The 2014 offense, despite the constant headlines about Tony Romo's health situation, ranked as the second-healthiest offense in the league with an AGL of just 9.3.
The 2014 Cowboys defense on the other hand had the fifth-highest injury rate in the league with 66.8 Adjusted Games Lost. Of that total, 23.0 AGL were on the defensive line (3rd highest), and 31.7 were at linebacker, the highest value in the league last year.
Statistically speaking, there's reason for optimism and reason for pessimism in these numbers - and that reason is called "Regression to the mean." This statistical phenomenon describes the fact that if a variable is extreme on its first measurement, it will tend to be closer to the average on a second measurement. In our case today, it means that teams with a very high injury rate tend to have a better injury situation in the following year, while teams with an extremely low injury rate tend to have more injuries the following year.
Specifically, there's a good chance the Cowboys defense will see a lot less injuries in 2015. This is a good thing. Unfortunately, if you were counting on the offense to bail out the defense by maintaining its fifth-ranked scoring pace of 29.2 points per game into the new season, regression to the mean has some less favorable news for you: Given that the Cowboys offense was one of the healthiest units in the league last year, we have to expect that they'll see more injuries in 2015, and that might impact their ability to score. Then again, the Colts had the fourth-worst AGL on offense last year (56.6) and still managed to score 458 points, just nine points less than the Cowboys.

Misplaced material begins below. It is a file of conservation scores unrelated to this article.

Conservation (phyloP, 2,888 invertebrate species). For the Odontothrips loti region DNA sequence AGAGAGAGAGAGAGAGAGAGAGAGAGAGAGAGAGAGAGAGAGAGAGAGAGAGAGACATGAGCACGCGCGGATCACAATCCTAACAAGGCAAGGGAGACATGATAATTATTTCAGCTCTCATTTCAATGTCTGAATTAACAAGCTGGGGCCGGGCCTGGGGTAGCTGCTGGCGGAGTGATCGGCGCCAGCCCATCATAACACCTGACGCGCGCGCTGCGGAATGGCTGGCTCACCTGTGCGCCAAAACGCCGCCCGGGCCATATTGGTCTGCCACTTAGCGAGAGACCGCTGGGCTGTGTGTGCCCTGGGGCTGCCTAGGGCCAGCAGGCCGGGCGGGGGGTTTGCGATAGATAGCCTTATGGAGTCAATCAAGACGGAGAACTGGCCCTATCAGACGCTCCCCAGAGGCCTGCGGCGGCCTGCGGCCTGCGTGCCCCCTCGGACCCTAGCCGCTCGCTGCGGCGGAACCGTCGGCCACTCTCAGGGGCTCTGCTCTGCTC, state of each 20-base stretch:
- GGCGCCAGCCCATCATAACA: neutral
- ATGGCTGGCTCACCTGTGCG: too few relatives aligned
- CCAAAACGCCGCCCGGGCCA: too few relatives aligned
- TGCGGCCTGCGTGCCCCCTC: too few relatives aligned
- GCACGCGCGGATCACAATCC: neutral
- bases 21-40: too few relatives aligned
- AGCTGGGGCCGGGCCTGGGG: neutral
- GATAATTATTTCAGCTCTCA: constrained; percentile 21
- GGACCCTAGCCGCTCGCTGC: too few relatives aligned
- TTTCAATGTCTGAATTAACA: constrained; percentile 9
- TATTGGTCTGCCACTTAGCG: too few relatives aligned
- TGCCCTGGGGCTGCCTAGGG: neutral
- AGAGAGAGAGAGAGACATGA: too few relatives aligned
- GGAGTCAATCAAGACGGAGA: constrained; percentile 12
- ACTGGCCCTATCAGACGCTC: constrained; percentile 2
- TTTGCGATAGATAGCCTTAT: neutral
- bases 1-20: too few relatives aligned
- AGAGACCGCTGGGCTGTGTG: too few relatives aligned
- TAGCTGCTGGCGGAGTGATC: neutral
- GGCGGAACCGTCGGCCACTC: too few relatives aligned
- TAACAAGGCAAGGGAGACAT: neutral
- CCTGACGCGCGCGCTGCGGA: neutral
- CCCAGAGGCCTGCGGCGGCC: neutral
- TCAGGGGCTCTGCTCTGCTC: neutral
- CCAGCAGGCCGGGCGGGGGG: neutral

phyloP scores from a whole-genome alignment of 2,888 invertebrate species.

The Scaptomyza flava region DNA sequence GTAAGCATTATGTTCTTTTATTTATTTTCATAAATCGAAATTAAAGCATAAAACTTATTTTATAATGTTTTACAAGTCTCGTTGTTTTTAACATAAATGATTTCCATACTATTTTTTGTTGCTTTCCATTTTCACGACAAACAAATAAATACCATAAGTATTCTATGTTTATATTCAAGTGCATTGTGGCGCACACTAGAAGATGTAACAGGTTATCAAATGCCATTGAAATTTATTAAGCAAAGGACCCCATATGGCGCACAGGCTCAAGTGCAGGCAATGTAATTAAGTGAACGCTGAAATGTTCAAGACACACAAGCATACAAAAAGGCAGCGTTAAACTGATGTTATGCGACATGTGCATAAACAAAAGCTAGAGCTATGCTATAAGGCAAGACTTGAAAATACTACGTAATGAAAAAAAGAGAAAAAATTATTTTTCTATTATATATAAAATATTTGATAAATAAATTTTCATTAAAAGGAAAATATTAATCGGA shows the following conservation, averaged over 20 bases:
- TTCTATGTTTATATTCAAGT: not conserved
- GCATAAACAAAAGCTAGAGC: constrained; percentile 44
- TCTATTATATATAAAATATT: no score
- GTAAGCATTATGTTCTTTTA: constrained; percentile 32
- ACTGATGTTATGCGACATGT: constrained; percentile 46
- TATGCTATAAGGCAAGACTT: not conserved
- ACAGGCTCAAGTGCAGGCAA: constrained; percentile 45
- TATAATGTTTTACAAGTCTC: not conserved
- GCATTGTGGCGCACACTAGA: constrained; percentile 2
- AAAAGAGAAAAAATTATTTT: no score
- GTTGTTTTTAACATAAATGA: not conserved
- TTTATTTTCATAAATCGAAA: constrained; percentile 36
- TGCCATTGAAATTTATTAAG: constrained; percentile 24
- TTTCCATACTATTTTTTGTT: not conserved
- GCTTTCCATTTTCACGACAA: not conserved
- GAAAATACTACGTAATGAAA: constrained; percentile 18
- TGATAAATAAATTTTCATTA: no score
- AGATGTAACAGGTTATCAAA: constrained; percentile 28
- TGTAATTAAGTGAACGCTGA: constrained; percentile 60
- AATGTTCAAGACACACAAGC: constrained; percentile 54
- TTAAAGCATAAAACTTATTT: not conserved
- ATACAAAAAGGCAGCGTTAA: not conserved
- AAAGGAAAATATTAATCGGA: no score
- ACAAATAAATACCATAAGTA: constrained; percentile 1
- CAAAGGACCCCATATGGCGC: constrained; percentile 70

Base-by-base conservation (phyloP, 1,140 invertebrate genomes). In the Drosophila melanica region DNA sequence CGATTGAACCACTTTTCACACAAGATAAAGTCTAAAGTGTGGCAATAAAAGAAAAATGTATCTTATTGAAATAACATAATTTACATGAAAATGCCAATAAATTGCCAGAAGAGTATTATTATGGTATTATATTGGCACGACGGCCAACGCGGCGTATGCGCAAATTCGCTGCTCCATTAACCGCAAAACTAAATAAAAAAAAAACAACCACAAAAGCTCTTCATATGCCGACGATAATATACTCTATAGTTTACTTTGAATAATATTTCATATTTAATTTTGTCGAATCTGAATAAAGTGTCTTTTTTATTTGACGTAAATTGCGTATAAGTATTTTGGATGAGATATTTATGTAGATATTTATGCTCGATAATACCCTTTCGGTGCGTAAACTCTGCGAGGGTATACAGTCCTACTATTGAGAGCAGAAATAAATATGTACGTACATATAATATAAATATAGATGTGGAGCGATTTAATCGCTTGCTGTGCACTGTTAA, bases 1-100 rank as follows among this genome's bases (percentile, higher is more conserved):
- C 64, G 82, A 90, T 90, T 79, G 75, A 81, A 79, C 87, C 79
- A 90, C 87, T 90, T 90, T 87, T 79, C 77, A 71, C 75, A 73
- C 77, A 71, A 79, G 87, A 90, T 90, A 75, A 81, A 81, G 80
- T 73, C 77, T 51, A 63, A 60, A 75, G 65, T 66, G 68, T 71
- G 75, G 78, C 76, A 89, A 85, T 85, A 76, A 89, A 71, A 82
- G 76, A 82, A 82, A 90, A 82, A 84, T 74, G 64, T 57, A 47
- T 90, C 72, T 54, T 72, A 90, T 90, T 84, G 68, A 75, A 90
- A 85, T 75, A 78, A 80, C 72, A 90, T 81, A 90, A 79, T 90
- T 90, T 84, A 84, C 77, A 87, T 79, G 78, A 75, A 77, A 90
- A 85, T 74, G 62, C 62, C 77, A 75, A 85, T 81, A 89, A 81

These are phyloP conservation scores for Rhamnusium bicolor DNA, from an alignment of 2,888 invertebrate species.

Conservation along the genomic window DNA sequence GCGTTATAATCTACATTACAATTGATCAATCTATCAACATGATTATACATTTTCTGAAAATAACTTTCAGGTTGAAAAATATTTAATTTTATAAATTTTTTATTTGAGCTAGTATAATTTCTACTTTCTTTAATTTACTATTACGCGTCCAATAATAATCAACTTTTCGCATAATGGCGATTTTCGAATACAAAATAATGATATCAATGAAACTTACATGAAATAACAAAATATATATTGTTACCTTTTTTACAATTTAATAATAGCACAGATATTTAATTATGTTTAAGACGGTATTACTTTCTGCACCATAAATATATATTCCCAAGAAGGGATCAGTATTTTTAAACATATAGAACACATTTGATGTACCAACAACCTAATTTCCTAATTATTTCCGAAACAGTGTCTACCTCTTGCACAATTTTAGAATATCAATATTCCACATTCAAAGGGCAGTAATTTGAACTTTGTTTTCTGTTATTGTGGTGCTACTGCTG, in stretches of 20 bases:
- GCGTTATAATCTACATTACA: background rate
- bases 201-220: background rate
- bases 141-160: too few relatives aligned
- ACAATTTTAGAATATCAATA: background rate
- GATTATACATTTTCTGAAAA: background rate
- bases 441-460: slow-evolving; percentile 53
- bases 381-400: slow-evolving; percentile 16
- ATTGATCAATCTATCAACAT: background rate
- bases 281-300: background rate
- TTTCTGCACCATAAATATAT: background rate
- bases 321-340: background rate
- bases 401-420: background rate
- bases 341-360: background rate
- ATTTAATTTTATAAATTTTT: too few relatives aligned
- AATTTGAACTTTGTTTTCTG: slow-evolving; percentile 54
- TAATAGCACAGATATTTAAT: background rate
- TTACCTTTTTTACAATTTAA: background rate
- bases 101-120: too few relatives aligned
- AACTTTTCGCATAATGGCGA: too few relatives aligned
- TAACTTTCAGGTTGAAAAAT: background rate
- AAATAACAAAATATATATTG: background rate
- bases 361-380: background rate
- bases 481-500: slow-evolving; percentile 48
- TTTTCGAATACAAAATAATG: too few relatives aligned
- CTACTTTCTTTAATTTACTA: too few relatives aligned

We know that injuries are a fact of life in the NFL. We also know that a good amount of injuries suffered are random: the healthiest team in 2014 (DEN: 36.9 AGL) had the 8th most injured team the year before; the second most healthy team in 2013 (KC: 40 AGL) was the 7th most injured team a year later (98.8 AGL). These types of swings happen every year, but they are the outliers. Most teams will oscillate to various degrees around the league average, like the Cowboys have done.
The Cowboys probably won't be significantly healthier (or unhealthier) in 2015 than they were in 2014. It can happen, but the odds of that happening are long. But there are three things the Cowboys can look forward to.
1. A better distribution of the injuries across the entire roster will make the impact of those injuries less crippling.
2. The team has gotten younger every year, and that youth will eventually pay off. As players become older, the risk of injury increases exponentially. The injury risk for younger players is much lower, and the performance upside much higher.
3. Over the last few years, the depth across the roster has improved significantly. And better depth will allow you to better compensate for the inevitable injuries.
Will it be enough? I don't know. What I do know is that despite all their injury woes, the Cowboys were a catch away from the NFC Championship game last year. And with a slightly better distribution of their injuries in 2015, they could go further than they did last year.
That may not be much in terms of consolation for those of us waiting with bated breath for that big FA signing on defense, but ultimately it will be the number and distribution of injuries that determine the Cowboys' 2015 fate, not the two or three FA additions that are still to come on defense.